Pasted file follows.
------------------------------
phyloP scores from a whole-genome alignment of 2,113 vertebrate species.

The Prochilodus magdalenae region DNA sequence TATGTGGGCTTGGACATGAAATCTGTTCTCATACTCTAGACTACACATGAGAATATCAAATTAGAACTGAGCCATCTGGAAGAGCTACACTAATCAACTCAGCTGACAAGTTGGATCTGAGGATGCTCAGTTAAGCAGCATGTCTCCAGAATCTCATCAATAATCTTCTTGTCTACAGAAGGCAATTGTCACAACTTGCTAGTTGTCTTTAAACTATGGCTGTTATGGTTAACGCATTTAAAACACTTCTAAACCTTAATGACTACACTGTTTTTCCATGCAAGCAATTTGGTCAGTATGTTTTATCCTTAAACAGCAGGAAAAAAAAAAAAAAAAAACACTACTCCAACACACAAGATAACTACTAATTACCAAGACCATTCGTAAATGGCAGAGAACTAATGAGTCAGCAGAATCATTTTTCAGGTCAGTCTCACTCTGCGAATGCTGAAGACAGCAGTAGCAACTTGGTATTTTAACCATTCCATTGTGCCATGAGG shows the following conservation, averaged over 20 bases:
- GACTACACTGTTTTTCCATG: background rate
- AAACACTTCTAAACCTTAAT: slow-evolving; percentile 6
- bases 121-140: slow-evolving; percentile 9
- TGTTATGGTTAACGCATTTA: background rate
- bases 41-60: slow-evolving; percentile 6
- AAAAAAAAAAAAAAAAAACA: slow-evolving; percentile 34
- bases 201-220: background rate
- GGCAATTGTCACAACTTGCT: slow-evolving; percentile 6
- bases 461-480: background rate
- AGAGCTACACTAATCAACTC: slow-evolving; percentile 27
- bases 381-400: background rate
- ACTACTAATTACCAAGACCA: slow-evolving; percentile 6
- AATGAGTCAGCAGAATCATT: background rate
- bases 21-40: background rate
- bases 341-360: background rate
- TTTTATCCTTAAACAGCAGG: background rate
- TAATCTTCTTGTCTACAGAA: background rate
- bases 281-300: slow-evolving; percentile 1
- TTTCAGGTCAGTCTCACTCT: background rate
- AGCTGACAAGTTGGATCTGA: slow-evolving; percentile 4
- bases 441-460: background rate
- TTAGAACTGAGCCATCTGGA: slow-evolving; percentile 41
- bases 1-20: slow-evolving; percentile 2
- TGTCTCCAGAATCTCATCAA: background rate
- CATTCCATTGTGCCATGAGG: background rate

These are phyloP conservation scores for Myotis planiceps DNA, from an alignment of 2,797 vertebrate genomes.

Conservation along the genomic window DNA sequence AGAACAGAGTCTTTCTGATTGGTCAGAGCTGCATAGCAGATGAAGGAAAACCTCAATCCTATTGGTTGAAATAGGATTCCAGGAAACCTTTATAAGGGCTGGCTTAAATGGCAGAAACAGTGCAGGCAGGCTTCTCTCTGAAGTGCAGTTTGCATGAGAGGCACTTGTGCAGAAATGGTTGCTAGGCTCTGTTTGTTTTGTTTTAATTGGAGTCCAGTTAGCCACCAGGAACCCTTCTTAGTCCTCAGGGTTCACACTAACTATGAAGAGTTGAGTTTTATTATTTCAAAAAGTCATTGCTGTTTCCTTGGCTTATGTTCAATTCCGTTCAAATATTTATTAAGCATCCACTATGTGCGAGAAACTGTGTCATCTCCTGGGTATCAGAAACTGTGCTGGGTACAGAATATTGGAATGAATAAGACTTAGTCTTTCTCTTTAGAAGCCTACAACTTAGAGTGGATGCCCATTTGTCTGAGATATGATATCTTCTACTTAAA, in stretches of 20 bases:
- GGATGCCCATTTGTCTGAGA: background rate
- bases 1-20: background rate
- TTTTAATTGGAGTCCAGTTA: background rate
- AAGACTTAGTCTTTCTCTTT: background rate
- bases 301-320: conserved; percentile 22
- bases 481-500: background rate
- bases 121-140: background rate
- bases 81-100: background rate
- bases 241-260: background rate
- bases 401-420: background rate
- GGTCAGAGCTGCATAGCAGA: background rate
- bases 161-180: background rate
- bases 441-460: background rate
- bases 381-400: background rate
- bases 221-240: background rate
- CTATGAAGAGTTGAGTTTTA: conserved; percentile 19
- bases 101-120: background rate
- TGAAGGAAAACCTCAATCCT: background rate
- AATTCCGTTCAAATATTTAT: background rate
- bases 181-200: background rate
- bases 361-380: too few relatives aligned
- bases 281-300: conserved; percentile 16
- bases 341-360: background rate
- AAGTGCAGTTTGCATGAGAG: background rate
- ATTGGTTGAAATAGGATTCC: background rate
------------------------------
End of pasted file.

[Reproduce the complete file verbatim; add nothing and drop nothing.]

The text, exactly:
phyloP scores from a whole-genome alignment of 2,113 vertebrate species.

The Prochilodus magdalenae region DNA sequence TATGTGGGCTTGGACATGAAATCTGTTCTCATACTCTAGACTACACATGAGAATATCAAATTAGAACTGAGCCATCTGGAAGAGCTACACTAATCAACTCAGCTGACAAGTTGGATCTGAGGATGCTCAGTTAAGCAGCATGTCTCCAGAATCTCATCAATAATCTTCTTGTCTACAGAAGGCAATTGTCACAACTTGCTAGTTGTCTTTAAACTATGGCTGTTATGGTTAACGCATTTAAAACACTTCTAAACCTTAATGACTACACTGTTTTTCCATGCAAGCAATTTGGTCAGTATGTTTTATCCTTAAACAGCAGGAAAAAAAAAAAAAAAAAACACTACTCCAACACACAAGATAACTACTAATTACCAAGACCATTCGTAAATGGCAGAGAACTAATGAGTCAGCAGAATCATTTTTCAGGTCAGTCTCACTCTGCGAATGCTGAAGACAGCAGTAGCAACTTGGTATTTTAACCATTCCATTGTGCCATGAGG shows the following conservation, averaged over 20 bases:
- GACTACACTGTTTTTCCATG: background rate
- AAACACTTCTAAACCTTAAT: slow-evolving; percentile 6
- bases 121-140: slow-evolving; percentile 9
- TGTTATGGTTAACGCATTTA: background rate
- bases 41-60: slow-evolving; percentile 6
- AAAAAAAAAAAAAAAAAACA: slow-evolving; percentile 34
- bases 201-220: background rate
- GGCAATTGTCACAACTTGCT: slow-evolving; percentile 6
- bases 461-480: background rate
- AGAGCTACACTAATCAACTC: slow-evolving; percentile 27
- bases 381-400: background rate
- ACTACTAATTACCAAGACCA: slow-evolving; percentile 6
- AATGAGTCAGCAGAATCATT: background rate
- bases 21-40: background rate
- bases 341-360: background rate
- TTTTATCCTTAAACAGCAGG: background rate
- TAATCTTCTTGTCTACAGAA: background rate
- bases 281-300: slow-evolving; percentile 1
- TTTCAGGTCAGTCTCACTCT: background rate
- AGCTGACAAGTTGGATCTGA: slow-evolving; percentile 4
- bases 441-460: background rate
- TTAGAACTGAGCCATCTGGA: slow-evolving; percentile 41
- bases 1-20: slow-evolving; percentile 2
- TGTCTCCAGAATCTCATCAA: background rate
- CATTCCATTGTGCCATGAGG: background rate

These are phyloP conservation scores for Myotis planiceps DNA, from an alignment of 2,797 vertebrate genomes.

Conservation along the genomic window DNA sequence AGAACAGAGTCTTTCTGATTGGTCAGAGCTGCATAGCAGATGAAGGAAAACCTCAATCCTATTGGTTGAAATAGGATTCCAGGAAACCTTTATAAGGGCTGGCTTAAATGGCAGAAACAGTGCAGGCAGGCTTCTCTCTGAAGTGCAGTTTGCATGAGAGGCACTTGTGCAGAAATGGTTGCTAGGCTCTGTTTGTTTTGTTTTAATTGGAGTCCAGTTAGCCACCAGGAACCCTTCTTAGTCCTCAGGGTTCACACTAACTATGAAGAGTTGAGTTTTATTATTTCAAAAAGTCATTGCTGTTTCCTTGGCTTATGTTCAATTCCGTTCAAATATTTATTAAGCATCCACTATGTGCGAGAAACTGTGTCATCTCCTGGGTATCAGAAACTGTGCTGGGTACAGAATATTGGAATGAATAAGACTTAGTCTTTCTCTTTAGAAGCCTACAACTTAGAGTGGATGCCCATTTGTCTGAGATATGATATCTTCTACTTAAA, in stretches of 20 bases:
- GGATGCCCATTTGTCTGAGA: background rate
- bases 1-20: background rate
- TTTTAATTGGAGTCCAGTTA: background rate
- AAGACTTAGTCTTTCTCTTT: background rate
- bases 301-320: conserved; percentile 22
- bases 481-500: background rate
- bases 121-140: background rate
- bases 81-100: background rate
- bases 241-260: background rate
- bases 401-420: background rate
- GGTCAGAGCTGCATAGCAGA: background rate
- bases 161-180: background rate
- bases 441-460: background rate
- bases 381-400: background rate
- bases 221-240: background rate
- CTATGAAGAGTTGAGTTTTA: conserved; percentile 19
- bases 101-120: background rate
- TGAAGGAAAACCTCAATCCT: background rate
- AATTCCGTTCAAATATTTAT: background rate
- bases 181-200: background rate
- bases 361-380: too few relatives aligned
- bases 281-300: conserved; percentile 16
- bases 341-360: background rate
- AAGTGCAGTTTGCATGAGAG: background rate
- ATTGGTTGAAATAGGATTCC: background rate